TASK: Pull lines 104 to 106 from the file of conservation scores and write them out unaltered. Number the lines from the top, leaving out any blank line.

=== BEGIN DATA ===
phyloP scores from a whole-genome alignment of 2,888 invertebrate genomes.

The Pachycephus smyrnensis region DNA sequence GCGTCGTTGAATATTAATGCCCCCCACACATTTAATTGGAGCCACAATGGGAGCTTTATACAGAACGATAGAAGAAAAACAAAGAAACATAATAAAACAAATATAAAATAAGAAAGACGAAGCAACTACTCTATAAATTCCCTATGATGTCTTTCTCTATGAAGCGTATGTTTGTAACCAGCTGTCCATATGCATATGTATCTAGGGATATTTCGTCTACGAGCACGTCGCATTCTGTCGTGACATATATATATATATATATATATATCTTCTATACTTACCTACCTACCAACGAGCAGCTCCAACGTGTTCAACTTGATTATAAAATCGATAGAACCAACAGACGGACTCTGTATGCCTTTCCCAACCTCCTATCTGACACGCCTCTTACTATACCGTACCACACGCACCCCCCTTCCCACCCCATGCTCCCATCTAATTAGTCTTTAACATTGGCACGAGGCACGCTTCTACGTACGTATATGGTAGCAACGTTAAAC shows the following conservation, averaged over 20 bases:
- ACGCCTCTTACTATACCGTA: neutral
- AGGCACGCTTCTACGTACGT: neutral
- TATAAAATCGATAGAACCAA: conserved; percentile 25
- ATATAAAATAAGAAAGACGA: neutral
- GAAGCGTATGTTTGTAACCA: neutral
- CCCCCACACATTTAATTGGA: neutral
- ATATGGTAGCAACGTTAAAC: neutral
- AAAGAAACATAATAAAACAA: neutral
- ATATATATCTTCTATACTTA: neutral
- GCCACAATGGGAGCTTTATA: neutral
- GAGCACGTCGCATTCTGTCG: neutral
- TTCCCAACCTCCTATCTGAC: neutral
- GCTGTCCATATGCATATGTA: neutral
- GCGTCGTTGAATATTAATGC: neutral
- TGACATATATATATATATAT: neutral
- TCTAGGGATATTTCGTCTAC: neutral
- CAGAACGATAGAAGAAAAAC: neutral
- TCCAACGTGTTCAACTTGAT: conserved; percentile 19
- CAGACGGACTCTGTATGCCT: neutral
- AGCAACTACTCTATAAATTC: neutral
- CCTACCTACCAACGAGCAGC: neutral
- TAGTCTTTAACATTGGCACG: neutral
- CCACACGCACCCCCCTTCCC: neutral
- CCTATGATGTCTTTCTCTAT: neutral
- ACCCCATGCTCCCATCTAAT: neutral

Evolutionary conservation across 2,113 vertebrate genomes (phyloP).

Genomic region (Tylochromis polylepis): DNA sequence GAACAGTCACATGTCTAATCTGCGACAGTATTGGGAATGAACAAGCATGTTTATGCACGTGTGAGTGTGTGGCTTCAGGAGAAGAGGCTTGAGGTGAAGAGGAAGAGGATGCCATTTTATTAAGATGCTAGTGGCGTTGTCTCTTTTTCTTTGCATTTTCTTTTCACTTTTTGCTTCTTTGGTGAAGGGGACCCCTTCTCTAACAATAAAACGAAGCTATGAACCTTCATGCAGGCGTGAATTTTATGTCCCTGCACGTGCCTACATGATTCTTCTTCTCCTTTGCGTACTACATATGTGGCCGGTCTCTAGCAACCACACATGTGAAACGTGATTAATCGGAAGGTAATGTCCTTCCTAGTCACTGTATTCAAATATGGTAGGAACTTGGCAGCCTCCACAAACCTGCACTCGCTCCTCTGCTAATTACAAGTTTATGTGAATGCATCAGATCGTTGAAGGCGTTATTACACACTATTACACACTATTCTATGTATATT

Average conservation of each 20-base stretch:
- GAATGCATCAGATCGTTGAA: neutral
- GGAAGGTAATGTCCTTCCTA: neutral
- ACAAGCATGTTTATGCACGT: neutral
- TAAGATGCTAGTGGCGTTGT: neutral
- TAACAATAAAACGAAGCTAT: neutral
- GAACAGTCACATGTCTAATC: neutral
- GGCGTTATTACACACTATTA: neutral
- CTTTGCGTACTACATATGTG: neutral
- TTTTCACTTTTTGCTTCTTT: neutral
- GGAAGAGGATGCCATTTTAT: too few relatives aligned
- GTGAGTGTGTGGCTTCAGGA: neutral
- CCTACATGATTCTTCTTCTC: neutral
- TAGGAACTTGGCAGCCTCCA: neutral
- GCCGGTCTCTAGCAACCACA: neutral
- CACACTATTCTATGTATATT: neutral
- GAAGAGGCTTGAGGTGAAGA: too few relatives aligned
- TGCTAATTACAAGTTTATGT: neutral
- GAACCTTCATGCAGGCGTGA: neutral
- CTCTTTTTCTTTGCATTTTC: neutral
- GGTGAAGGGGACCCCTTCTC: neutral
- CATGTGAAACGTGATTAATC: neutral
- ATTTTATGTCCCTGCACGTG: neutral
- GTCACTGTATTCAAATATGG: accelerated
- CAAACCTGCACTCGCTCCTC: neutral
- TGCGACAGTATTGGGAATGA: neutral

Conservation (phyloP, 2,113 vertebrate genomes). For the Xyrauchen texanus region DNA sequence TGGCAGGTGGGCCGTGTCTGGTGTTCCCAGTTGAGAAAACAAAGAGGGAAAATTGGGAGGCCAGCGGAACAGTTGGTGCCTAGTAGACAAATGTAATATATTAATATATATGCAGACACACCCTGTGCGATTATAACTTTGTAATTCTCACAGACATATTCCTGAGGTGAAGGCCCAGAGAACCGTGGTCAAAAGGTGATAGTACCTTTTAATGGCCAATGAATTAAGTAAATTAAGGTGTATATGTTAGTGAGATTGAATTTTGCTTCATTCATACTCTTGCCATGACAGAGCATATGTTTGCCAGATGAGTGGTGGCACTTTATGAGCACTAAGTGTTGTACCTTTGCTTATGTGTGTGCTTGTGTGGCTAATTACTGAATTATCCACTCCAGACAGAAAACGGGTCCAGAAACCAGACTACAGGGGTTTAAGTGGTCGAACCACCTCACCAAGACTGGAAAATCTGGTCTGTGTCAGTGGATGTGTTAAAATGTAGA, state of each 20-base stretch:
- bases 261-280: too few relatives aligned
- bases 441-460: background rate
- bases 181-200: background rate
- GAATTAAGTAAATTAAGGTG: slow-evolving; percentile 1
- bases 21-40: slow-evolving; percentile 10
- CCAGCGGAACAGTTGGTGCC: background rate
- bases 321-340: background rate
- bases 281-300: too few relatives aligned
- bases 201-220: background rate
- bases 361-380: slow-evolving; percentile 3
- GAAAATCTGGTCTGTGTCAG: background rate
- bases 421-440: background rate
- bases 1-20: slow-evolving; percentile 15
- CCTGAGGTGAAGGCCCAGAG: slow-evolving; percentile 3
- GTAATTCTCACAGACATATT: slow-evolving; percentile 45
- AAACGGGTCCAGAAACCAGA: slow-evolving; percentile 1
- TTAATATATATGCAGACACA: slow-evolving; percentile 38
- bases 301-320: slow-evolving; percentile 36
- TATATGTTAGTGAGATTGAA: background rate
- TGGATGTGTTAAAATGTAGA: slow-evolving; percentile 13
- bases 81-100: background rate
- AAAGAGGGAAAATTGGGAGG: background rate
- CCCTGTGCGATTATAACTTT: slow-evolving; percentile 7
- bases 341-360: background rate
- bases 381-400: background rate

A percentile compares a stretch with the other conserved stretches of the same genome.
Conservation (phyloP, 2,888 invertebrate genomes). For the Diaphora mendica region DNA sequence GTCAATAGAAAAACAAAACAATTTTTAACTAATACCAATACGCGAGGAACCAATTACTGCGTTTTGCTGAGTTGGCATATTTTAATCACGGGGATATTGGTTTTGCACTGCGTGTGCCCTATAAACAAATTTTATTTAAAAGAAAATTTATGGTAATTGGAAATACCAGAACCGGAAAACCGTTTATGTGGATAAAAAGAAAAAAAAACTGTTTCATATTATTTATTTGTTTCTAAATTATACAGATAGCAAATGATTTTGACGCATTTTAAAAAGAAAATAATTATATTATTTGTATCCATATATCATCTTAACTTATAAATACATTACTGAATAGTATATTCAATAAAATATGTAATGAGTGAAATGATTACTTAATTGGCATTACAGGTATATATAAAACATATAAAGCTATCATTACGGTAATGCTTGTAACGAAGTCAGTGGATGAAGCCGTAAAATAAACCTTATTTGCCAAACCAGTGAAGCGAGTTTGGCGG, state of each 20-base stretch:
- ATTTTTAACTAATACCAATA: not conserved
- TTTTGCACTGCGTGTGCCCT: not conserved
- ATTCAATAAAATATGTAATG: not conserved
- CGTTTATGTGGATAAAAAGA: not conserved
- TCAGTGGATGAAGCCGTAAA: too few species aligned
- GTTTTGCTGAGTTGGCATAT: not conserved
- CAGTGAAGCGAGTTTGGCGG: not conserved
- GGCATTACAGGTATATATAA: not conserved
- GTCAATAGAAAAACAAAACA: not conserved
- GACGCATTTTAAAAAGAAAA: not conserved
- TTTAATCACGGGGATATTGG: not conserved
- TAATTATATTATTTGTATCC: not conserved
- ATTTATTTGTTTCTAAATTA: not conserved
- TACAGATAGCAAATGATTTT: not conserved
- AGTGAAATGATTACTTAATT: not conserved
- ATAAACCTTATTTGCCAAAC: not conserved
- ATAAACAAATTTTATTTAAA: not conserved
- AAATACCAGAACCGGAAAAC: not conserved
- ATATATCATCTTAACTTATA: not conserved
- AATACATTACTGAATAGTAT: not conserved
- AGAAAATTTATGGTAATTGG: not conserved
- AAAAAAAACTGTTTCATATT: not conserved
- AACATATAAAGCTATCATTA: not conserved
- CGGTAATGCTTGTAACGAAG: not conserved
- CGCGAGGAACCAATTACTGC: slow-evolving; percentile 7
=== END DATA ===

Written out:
- AGAAAATTTATGGTAATTGG: not conserved
- AAAAAAAACTGTTTCATATT: not conserved
- AACATATAAAGCTATCATTA: not conserved